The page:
Goal Status: Somehow, by ignoring my word count, I wrote more than I ever have before. 2019 was a record word count year for me. I wrote 776,896 words total, 60% of which were new (aka not editing). I wrote 82% of the days this year (I mean it when I say I don’t write every day!) and my highest word count months were November (because of NaNoWriMo, of course!), April (again, a NaNoWriMo month) and, randomly, March.

Chart of my total word count per month in 2019

While the only thing I actually released this year was my new book about starting a writing habit, Building a Writing Life, I also completed two new short plays I’m very proud of that I hope to be able to share more info about with you soon. I also wrote three non-fiction books during this year’s NaNoWriMo and first drafted several additional plays I hope to have to share very soon. Last, but certainly not least, I took three writing classes this year, all three of which contributed significantly to my skill level and will mean better things in the future!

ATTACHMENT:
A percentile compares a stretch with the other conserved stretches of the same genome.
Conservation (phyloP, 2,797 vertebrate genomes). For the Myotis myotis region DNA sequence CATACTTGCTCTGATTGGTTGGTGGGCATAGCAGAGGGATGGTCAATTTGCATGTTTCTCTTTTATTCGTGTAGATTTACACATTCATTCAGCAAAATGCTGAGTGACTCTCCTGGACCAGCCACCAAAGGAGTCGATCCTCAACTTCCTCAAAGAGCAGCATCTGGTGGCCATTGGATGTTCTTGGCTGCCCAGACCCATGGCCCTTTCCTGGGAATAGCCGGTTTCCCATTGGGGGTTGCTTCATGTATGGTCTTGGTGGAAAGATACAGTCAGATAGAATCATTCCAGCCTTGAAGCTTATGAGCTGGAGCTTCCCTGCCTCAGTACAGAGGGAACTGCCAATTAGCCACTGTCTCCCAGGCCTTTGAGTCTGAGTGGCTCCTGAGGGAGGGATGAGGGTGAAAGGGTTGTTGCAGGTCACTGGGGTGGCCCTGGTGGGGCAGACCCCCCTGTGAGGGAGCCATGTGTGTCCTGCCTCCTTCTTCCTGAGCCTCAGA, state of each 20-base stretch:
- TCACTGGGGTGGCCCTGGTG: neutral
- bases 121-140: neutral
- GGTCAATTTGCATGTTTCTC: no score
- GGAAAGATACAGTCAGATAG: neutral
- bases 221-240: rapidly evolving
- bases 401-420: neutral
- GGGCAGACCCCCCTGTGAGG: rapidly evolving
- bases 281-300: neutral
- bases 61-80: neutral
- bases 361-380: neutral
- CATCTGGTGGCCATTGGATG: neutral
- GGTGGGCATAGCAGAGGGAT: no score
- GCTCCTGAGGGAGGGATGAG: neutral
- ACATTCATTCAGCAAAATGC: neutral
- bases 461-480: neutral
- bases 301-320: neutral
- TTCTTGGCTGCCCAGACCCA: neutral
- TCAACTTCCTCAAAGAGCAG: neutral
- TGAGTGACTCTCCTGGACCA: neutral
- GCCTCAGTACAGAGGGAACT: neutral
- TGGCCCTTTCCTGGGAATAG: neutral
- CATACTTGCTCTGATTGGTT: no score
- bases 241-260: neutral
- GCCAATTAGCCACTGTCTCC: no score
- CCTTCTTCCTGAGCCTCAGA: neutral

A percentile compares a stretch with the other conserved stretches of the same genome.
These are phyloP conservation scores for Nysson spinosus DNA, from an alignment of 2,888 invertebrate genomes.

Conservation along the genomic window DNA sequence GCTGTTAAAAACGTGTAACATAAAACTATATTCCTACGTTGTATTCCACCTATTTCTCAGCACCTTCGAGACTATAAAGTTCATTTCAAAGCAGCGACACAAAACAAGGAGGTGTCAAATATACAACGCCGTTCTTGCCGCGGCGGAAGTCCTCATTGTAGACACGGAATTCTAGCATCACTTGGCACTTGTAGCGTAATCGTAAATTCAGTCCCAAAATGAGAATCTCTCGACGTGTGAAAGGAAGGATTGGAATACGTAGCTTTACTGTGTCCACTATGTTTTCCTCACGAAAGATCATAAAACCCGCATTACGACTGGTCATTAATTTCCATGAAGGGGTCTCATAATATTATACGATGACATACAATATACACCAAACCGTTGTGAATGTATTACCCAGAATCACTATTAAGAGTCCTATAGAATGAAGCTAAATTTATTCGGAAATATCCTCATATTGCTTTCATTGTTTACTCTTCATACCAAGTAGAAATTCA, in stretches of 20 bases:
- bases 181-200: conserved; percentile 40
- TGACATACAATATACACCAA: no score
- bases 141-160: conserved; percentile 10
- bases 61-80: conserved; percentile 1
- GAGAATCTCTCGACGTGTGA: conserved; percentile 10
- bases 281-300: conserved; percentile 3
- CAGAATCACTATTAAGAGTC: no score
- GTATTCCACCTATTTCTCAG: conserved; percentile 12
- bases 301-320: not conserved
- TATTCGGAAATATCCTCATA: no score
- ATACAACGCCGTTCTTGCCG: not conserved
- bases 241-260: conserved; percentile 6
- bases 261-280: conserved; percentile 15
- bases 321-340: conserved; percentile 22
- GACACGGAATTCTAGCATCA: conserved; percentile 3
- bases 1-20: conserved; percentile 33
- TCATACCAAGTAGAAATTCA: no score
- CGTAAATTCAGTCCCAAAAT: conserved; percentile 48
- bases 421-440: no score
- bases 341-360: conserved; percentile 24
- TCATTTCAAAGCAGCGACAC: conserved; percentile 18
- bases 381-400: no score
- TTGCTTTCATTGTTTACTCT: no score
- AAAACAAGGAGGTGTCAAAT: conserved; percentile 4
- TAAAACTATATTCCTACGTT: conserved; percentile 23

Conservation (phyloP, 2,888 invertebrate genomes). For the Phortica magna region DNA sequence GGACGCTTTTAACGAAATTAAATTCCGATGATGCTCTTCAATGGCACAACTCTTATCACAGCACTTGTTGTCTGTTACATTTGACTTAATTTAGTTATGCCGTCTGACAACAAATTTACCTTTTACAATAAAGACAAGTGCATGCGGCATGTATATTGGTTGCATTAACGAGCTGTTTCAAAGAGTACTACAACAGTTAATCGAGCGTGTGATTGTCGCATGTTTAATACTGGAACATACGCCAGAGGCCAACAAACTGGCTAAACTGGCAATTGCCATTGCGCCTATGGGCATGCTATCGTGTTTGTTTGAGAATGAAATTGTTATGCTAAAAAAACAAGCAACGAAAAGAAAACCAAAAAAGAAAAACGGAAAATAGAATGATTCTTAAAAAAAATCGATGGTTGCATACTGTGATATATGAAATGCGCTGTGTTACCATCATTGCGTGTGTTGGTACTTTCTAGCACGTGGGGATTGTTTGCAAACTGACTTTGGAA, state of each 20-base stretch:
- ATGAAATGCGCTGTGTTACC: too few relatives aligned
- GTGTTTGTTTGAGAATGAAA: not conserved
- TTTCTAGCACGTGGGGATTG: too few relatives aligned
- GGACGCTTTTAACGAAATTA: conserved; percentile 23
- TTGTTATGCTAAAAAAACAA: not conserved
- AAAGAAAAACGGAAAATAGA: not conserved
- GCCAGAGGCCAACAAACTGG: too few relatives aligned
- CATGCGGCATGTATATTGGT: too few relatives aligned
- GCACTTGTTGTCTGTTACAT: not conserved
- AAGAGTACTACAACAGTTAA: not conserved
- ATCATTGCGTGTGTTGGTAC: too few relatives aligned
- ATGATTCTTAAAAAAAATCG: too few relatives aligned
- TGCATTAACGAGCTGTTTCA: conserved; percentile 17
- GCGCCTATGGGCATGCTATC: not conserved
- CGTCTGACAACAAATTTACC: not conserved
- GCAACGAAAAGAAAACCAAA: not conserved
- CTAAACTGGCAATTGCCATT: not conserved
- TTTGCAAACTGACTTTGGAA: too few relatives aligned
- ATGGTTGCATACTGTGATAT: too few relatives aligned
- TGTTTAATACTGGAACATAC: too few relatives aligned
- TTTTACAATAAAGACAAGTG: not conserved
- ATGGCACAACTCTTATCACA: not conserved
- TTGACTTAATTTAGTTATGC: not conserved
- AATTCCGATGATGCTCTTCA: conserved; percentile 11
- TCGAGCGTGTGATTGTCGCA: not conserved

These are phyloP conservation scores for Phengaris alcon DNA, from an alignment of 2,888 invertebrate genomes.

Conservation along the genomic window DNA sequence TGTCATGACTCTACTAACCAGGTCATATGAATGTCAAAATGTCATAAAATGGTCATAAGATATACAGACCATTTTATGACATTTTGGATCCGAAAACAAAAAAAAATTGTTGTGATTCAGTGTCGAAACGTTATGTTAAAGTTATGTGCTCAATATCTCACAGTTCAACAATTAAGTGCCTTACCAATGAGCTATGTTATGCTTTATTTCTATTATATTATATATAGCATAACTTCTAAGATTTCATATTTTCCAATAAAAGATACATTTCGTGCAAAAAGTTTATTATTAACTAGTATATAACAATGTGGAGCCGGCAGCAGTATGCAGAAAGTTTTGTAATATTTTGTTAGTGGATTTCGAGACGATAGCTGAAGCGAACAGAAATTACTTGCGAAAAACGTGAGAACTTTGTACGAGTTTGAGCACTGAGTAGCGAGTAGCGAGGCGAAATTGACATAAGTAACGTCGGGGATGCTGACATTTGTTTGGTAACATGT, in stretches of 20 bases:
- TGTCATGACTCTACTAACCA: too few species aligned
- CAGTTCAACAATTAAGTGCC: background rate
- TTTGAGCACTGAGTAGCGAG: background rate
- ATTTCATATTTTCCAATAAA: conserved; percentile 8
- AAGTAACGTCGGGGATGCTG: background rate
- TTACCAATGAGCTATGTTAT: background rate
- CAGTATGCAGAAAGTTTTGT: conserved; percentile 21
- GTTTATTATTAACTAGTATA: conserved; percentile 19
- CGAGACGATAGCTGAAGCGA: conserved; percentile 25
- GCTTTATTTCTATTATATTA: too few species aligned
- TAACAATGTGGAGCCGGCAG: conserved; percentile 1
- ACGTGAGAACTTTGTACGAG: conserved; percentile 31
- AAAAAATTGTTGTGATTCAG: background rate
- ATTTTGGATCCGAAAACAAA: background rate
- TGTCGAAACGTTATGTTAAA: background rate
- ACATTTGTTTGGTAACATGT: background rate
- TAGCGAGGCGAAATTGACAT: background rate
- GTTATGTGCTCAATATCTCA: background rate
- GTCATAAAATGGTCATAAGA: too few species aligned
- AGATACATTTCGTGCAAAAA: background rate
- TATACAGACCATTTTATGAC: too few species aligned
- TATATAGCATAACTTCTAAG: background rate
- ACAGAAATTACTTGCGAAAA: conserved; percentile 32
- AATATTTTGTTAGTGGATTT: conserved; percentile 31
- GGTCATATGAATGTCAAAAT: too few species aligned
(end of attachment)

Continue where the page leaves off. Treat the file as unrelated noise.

It seems weird to say I had one of my biggest writing years ever and then basically have almost nothing to show for it in terms of new releases but I think that’s part of the nature of the rebuilding year. Stuff happened this year, it’s just not necessarily stuff you’ve seen yet on the field. But just you wait until next season! 😉

Goal: Data my way to self-care.

Ever since I had kids, I have been accomplishing things at the expense of taking care of myself in many ways some of which is my fault and some of which isn’t. My goal for this year was to try to gameify myself to better health by increasing my physical activity and increasing the amount I sleep (because bad insomnia + young kids + more work to do than hours to do it in = I get waaay less than the recommended amount of sleep for an adult human and it’s a PROBLEM).

Goal Status: Still a work in progress. I got a FitBit tracker this year to track my fitness and I managed to exercise almost every single day which was good… but I didn’t really increase my activity so much as I just started keeping track of the stuff I knew I was already doing. I am pretty active, I knew that going in, it just made me realize that the bigger problem for my overall health is the lack of sleep.